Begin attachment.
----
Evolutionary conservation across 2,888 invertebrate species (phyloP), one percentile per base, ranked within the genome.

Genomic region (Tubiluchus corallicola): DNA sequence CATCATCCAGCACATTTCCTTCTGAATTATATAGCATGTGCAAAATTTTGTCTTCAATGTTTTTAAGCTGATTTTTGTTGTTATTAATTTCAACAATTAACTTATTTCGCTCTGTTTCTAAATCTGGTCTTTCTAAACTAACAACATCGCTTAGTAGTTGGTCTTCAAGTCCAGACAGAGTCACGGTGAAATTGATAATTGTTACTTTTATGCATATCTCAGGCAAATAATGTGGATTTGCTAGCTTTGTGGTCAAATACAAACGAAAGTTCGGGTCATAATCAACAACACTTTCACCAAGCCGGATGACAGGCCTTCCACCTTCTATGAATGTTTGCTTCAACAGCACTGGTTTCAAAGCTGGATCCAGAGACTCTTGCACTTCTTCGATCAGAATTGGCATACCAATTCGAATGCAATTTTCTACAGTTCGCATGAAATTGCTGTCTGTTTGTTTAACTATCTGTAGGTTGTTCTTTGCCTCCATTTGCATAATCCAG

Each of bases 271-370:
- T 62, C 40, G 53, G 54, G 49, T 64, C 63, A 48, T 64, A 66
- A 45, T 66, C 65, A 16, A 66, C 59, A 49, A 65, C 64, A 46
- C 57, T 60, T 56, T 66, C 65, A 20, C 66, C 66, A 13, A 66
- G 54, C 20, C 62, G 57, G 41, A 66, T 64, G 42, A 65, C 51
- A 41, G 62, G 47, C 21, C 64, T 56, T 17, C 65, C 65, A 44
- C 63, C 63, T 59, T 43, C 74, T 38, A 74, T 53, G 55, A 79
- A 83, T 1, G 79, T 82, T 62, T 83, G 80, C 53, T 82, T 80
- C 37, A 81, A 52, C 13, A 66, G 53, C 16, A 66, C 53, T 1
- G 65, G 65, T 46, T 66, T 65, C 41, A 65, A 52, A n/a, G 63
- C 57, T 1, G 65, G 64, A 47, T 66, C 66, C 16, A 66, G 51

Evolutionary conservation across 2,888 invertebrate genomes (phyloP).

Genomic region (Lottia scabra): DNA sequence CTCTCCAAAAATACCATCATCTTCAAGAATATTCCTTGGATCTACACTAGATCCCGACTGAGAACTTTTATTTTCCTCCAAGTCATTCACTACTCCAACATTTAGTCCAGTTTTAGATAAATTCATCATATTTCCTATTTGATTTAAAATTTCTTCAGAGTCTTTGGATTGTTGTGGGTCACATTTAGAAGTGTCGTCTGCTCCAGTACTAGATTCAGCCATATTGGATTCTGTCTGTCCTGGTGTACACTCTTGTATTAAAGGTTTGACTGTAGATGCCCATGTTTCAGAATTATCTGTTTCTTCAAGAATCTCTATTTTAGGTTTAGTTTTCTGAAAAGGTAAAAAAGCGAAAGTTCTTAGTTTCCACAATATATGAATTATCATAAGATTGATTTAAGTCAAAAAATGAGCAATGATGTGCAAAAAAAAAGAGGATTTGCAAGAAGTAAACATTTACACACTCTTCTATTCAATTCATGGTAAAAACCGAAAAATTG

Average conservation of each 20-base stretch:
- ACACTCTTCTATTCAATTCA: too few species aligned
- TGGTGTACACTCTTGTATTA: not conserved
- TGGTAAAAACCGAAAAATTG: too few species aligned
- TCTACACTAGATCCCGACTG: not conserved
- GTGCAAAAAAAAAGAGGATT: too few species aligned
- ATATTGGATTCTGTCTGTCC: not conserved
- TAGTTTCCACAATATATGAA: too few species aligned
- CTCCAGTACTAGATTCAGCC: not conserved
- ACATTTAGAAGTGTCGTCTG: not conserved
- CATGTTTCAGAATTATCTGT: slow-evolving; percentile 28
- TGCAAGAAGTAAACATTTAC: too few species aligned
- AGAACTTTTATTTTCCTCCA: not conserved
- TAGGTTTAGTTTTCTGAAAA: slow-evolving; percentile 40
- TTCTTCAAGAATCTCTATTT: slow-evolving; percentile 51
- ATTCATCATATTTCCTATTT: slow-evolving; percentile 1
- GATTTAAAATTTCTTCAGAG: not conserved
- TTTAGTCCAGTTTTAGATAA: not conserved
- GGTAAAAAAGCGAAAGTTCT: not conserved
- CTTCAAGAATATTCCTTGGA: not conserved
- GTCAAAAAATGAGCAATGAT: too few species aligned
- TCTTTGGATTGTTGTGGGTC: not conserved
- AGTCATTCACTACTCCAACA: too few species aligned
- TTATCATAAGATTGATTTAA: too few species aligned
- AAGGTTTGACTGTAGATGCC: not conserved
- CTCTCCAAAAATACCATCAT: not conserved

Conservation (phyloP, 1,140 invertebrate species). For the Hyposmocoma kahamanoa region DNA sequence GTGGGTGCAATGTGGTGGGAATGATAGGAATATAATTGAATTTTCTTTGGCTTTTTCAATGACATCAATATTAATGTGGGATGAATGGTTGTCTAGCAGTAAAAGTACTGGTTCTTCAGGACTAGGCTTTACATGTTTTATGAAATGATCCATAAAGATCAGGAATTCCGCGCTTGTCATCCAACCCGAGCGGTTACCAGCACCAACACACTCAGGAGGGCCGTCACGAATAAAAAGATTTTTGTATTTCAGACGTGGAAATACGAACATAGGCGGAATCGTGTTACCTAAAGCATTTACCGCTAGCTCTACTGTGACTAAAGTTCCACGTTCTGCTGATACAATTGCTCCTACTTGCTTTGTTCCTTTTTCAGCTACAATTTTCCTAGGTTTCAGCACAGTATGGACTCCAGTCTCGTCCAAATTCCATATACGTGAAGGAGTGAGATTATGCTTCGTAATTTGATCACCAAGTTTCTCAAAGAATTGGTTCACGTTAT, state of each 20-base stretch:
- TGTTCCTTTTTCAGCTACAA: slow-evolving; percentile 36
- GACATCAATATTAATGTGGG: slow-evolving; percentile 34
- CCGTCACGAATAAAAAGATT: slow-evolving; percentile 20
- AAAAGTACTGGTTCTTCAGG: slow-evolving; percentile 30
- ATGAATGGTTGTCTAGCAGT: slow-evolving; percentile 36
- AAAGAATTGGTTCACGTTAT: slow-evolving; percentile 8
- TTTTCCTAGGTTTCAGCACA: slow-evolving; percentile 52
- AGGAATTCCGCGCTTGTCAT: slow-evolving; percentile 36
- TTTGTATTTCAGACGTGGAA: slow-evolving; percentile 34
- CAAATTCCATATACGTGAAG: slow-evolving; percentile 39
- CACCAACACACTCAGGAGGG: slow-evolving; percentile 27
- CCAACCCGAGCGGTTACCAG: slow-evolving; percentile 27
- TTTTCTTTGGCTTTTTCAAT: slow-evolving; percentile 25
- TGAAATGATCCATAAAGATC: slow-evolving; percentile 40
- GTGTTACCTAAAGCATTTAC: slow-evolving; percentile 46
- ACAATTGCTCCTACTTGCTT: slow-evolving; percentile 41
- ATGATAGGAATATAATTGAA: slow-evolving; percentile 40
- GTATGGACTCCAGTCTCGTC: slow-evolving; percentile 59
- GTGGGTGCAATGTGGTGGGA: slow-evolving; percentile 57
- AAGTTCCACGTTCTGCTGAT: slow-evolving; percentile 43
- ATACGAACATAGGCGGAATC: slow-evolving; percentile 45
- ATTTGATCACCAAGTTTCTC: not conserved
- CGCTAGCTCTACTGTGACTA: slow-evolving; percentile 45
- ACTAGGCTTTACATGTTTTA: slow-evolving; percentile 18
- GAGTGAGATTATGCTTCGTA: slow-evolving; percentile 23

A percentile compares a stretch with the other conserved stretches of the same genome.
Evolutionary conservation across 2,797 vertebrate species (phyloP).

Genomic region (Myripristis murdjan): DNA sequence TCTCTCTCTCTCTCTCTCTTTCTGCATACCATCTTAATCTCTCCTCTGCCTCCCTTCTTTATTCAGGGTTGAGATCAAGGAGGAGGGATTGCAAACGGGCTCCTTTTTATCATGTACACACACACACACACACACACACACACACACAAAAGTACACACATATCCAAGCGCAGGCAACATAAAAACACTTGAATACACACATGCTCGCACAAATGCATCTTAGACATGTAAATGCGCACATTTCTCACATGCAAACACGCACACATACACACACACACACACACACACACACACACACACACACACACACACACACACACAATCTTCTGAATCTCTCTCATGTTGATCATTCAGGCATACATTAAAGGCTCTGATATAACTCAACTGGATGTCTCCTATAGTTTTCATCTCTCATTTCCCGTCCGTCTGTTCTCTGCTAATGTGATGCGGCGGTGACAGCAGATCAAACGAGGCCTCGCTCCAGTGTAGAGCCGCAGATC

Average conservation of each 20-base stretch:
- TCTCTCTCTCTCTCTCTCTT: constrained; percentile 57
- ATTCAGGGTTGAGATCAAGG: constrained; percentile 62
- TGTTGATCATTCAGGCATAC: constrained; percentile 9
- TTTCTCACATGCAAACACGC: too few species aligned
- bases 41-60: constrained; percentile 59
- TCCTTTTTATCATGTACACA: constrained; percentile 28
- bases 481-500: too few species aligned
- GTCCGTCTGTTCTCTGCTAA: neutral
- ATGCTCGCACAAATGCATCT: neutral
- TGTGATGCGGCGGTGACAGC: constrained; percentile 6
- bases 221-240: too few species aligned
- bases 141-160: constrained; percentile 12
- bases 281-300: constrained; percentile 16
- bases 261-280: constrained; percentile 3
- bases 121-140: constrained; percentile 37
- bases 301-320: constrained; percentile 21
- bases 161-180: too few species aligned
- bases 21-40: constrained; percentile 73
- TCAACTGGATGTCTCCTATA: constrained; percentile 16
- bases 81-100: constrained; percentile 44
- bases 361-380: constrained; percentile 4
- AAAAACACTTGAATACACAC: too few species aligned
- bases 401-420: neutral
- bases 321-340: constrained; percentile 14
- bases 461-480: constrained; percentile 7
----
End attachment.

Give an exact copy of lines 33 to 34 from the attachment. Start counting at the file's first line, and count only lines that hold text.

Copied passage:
- TTTAGTCCAGTTTTAGATAA: not conserved
- GGTAAAAAAGCGAAAGTTCT: not conserved